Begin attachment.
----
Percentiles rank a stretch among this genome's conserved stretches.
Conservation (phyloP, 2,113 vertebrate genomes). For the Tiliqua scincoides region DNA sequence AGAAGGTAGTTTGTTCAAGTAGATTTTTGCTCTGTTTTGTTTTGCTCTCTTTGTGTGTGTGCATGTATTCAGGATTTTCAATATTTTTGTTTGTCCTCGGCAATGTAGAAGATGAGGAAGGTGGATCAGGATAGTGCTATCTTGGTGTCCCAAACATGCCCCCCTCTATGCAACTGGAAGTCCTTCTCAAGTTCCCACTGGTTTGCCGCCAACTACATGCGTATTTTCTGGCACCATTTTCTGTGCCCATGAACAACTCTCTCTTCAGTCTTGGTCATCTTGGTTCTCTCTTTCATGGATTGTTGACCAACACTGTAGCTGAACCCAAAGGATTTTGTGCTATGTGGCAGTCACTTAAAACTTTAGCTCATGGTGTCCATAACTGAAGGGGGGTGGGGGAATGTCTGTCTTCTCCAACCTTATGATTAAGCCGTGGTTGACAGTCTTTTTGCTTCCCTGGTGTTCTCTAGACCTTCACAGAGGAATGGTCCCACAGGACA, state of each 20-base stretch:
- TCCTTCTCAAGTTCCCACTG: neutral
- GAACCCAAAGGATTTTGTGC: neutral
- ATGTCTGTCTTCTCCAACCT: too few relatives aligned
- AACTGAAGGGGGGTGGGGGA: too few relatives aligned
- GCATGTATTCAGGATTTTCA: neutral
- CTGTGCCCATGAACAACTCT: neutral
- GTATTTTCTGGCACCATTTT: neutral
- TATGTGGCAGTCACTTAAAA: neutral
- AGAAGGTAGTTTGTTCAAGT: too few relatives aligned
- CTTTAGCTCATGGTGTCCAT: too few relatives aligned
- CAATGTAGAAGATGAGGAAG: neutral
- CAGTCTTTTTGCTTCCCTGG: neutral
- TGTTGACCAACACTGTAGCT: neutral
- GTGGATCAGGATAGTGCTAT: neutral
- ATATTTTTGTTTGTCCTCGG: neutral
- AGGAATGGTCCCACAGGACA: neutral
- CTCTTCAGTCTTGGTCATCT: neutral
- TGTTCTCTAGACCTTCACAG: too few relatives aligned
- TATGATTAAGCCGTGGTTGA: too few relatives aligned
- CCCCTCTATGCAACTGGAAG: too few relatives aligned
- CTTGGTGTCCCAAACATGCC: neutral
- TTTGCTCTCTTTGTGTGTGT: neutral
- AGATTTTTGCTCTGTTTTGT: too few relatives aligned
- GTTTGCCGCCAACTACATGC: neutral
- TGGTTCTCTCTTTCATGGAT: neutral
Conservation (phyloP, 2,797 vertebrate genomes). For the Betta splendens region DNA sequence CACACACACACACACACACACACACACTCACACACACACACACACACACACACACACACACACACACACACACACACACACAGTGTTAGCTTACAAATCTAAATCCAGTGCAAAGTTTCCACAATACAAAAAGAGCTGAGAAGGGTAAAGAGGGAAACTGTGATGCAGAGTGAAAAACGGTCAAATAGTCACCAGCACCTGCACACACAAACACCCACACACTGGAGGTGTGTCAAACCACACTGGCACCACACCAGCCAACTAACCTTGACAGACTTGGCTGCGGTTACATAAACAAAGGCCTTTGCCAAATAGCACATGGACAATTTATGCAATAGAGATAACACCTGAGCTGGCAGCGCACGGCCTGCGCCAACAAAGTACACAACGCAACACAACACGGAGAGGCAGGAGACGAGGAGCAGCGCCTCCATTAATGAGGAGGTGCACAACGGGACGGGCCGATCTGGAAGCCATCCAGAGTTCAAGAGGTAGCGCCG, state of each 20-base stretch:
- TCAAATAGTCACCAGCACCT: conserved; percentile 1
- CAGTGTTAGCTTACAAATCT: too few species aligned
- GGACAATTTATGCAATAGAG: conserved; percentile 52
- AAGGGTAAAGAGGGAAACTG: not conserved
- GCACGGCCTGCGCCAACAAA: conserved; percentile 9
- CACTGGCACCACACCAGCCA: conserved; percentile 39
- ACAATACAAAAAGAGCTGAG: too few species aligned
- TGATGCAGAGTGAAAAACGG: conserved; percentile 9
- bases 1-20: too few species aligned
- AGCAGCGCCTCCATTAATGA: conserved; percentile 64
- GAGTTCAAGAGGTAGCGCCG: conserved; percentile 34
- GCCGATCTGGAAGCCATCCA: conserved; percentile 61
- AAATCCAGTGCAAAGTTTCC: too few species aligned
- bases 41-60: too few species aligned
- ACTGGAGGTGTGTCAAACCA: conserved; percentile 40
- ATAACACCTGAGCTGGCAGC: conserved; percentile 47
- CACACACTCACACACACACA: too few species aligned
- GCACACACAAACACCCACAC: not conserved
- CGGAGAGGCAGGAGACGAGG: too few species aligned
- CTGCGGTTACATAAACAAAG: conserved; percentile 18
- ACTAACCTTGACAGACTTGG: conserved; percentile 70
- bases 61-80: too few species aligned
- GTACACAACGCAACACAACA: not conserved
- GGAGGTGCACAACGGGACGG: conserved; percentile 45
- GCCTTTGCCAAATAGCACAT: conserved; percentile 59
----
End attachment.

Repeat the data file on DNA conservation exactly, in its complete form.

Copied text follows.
Percentiles rank a stretch among this genome's conserved stretches.
Conservation (phyloP, 2,113 vertebrate genomes). For the Tiliqua scincoides region DNA sequence AGAAGGTAGTTTGTTCAAGTAGATTTTTGCTCTGTTTTGTTTTGCTCTCTTTGTGTGTGTGCATGTATTCAGGATTTTCAATATTTTTGTTTGTCCTCGGCAATGTAGAAGATGAGGAAGGTGGATCAGGATAGTGCTATCTTGGTGTCCCAAACATGCCCCCCTCTATGCAACTGGAAGTCCTTCTCAAGTTCCCACTGGTTTGCCGCCAACTACATGCGTATTTTCTGGCACCATTTTCTGTGCCCATGAACAACTCTCTCTTCAGTCTTGGTCATCTTGGTTCTCTCTTTCATGGATTGTTGACCAACACTGTAGCTGAACCCAAAGGATTTTGTGCTATGTGGCAGTCACTTAAAACTTTAGCTCATGGTGTCCATAACTGAAGGGGGGTGGGGGAATGTCTGTCTTCTCCAACCTTATGATTAAGCCGTGGTTGACAGTCTTTTTGCTTCCCTGGTGTTCTCTAGACCTTCACAGAGGAATGGTCCCACAGGACA, state of each 20-base stretch:
- TCCTTCTCAAGTTCCCACTG: neutral
- GAACCCAAAGGATTTTGTGC: neutral
- ATGTCTGTCTTCTCCAACCT: too few relatives aligned
- AACTGAAGGGGGGTGGGGGA: too few relatives aligned
- GCATGTATTCAGGATTTTCA: neutral
- CTGTGCCCATGAACAACTCT: neutral
- GTATTTTCTGGCACCATTTT: neutral
- TATGTGGCAGTCACTTAAAA: neutral
- AGAAGGTAGTTTGTTCAAGT: too few relatives aligned
- CTTTAGCTCATGGTGTCCAT: too few relatives aligned
- CAATGTAGAAGATGAGGAAG: neutral
- CAGTCTTTTTGCTTCCCTGG: neutral
- TGTTGACCAACACTGTAGCT: neutral
- GTGGATCAGGATAGTGCTAT: neutral
- ATATTTTTGTTTGTCCTCGG: neutral
- AGGAATGGTCCCACAGGACA: neutral
- CTCTTCAGTCTTGGTCATCT: neutral
- TGTTCTCTAGACCTTCACAG: too few relatives aligned
- TATGATTAAGCCGTGGTTGA: too few relatives aligned
- CCCCTCTATGCAACTGGAAG: too few relatives aligned
- CTTGGTGTCCCAAACATGCC: neutral
- TTTGCTCTCTTTGTGTGTGT: neutral
- AGATTTTTGCTCTGTTTTGT: too few relatives aligned
- GTTTGCCGCCAACTACATGC: neutral
- TGGTTCTCTCTTTCATGGAT: neutral
Conservation (phyloP, 2,797 vertebrate genomes). For the Betta splendens region DNA sequence CACACACACACACACACACACACACACTCACACACACACACACACACACACACACACACACACACACACACACACACACACAGTGTTAGCTTACAAATCTAAATCCAGTGCAAAGTTTCCACAATACAAAAAGAGCTGAGAAGGGTAAAGAGGGAAACTGTGATGCAGAGTGAAAAACGGTCAAATAGTCACCAGCACCTGCACACACAAACACCCACACACTGGAGGTGTGTCAAACCACACTGGCACCACACCAGCCAACTAACCTTGACAGACTTGGCTGCGGTTACATAAACAAAGGCCTTTGCCAAATAGCACATGGACAATTTATGCAATAGAGATAACACCTGAGCTGGCAGCGCACGGCCTGCGCCAACAAAGTACACAACGCAACACAACACGGAGAGGCAGGAGACGAGGAGCAGCGCCTCCATTAATGAGGAGGTGCACAACGGGACGGGCCGATCTGGAAGCCATCCAGAGTTCAAGAGGTAGCGCCG, state of each 20-base stretch:
- TCAAATAGTCACCAGCACCT: conserved; percentile 1
- CAGTGTTAGCTTACAAATCT: too few species aligned
- GGACAATTTATGCAATAGAG: conserved; percentile 52
- AAGGGTAAAGAGGGAAACTG: not conserved
- GCACGGCCTGCGCCAACAAA: conserved; percentile 9
- CACTGGCACCACACCAGCCA: conserved; percentile 39
- ACAATACAAAAAGAGCTGAG: too few species aligned
- TGATGCAGAGTGAAAAACGG: conserved; percentile 9
- bases 1-20: too few species aligned
- AGCAGCGCCTCCATTAATGA: conserved; percentile 64
- GAGTTCAAGAGGTAGCGCCG: conserved; percentile 34
- GCCGATCTGGAAGCCATCCA: conserved; percentile 61
- AAATCCAGTGCAAAGTTTCC: too few species aligned
- bases 41-60: too few species aligned
- ACTGGAGGTGTGTCAAACCA: conserved; percentile 40
- ATAACACCTGAGCTGGCAGC: conserved; percentile 47
- CACACACTCACACACACACA: too few species aligned
- GCACACACAAACACCCACAC: not conserved
- CGGAGAGGCAGGAGACGAGG: too few species aligned
- CTGCGGTTACATAAACAAAG: conserved; percentile 18
- ACTAACCTTGACAGACTTGG: conserved; percentile 70
- bases 61-80: too few species aligned
- GTACACAACGCAACACAACA: not conserved
- GGAGGTGCACAACGGGACGG: conserved; percentile 45
- GCCTTTGCCAAATAGCACAT: conserved; percentile 59